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China Unicom becomes last telco to launch 3G services

CHINA Unicom launched its third-generation services in Shanghai and 54 other cities nationwide yesterday, the last of the three domestic telcos to do so.

With network access 100 times faster than 2G, 3G services include video conferencing and film downloading.

The development of 3G, however, faces challenges from the high price of packages, a lack of top handset models and public concern about radiation from base stations, according to industry insiders.

Apple's iconic 3G iPhone is still not available in the Chinese mainland although industry officials had expected that China Unicom would launch it on the domestic market yesterday, World Telecommunication Day.

China Unicom's 3G services are based on Europe's WCDMA (wideband code division multiple access) system.

"China Unicom will provide consumers unique 3G experience and our advantage is the wide variety of handsets and high speed," said Chen Xu, market director of the telco's Shanghai branch.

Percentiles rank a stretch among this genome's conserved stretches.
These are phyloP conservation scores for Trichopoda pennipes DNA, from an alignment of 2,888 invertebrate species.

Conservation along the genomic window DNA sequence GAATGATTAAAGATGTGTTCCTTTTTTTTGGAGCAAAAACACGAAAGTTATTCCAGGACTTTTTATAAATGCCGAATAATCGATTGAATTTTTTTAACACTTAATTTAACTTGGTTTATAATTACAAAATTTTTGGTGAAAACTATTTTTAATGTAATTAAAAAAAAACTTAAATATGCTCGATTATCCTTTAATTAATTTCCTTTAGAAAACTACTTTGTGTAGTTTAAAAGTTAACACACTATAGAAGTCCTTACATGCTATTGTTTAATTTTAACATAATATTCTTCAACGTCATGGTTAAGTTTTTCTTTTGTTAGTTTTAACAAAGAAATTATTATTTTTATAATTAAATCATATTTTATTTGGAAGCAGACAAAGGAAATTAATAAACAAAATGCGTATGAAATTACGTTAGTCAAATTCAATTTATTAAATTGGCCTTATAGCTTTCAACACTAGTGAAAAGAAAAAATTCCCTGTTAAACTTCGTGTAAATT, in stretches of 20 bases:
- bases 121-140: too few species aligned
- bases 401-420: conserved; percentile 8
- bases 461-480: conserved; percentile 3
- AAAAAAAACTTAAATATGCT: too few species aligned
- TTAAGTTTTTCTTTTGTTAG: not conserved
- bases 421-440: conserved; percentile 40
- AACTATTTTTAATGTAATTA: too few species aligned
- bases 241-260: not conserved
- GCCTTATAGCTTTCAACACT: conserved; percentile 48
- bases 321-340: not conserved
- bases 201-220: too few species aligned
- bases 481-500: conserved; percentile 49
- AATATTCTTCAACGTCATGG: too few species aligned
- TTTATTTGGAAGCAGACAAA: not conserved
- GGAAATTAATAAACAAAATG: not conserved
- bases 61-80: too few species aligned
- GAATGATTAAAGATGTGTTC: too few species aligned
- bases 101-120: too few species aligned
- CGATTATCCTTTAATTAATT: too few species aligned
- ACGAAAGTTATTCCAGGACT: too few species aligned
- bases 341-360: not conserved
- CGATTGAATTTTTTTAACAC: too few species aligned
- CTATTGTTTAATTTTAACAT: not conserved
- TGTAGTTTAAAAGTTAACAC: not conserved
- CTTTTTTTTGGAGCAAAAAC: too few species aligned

The telco has more than 20 WCDMA models available, including Sony Ericsson, Samsung, Huawei and ZTE. It will launch phones from Nokia, Motorola, LG and Sharp next month, Chen said.

China Unicom also launched its monthly fee packages yesterday, and they range from 168 yuan (US$24.61) with 510 minutes of free calls and 60-megabyte data capacity to 1,686 yuan for 7,000 minutes of free calls and 5-gigabyte data capacity.

In January, 3G licenses were issued to China Unicom and its rivals, China Mobile and China Telecom, and the regulator expected that direct investment on 3G would reach 280 billion yuan within three years.

China Mobile began trials of its 3G services based on TD-SCDMA (time division-synchronous CDMA), a home-grown technology, a year ago. By the end of next month, its 3G services will cover 38 cities.

China Telecom started 3G services based on the CDMA 2000 system developed in the United States in 120 cities nationwide last month.

"The 3G service gives carriers an opportunity to diversify business to avoid direct competition on price," said Lu Tingjie, professor at Beijing University of Post and Telecommunications.

China Unicom should make use of the advantage of handset variety to attract users while China Telecom can provide users with the bundle of fixed-line and mobile services. China Telecom and China Mobile, however, suffer from a lack of handsets compatible with their 3G technologies.



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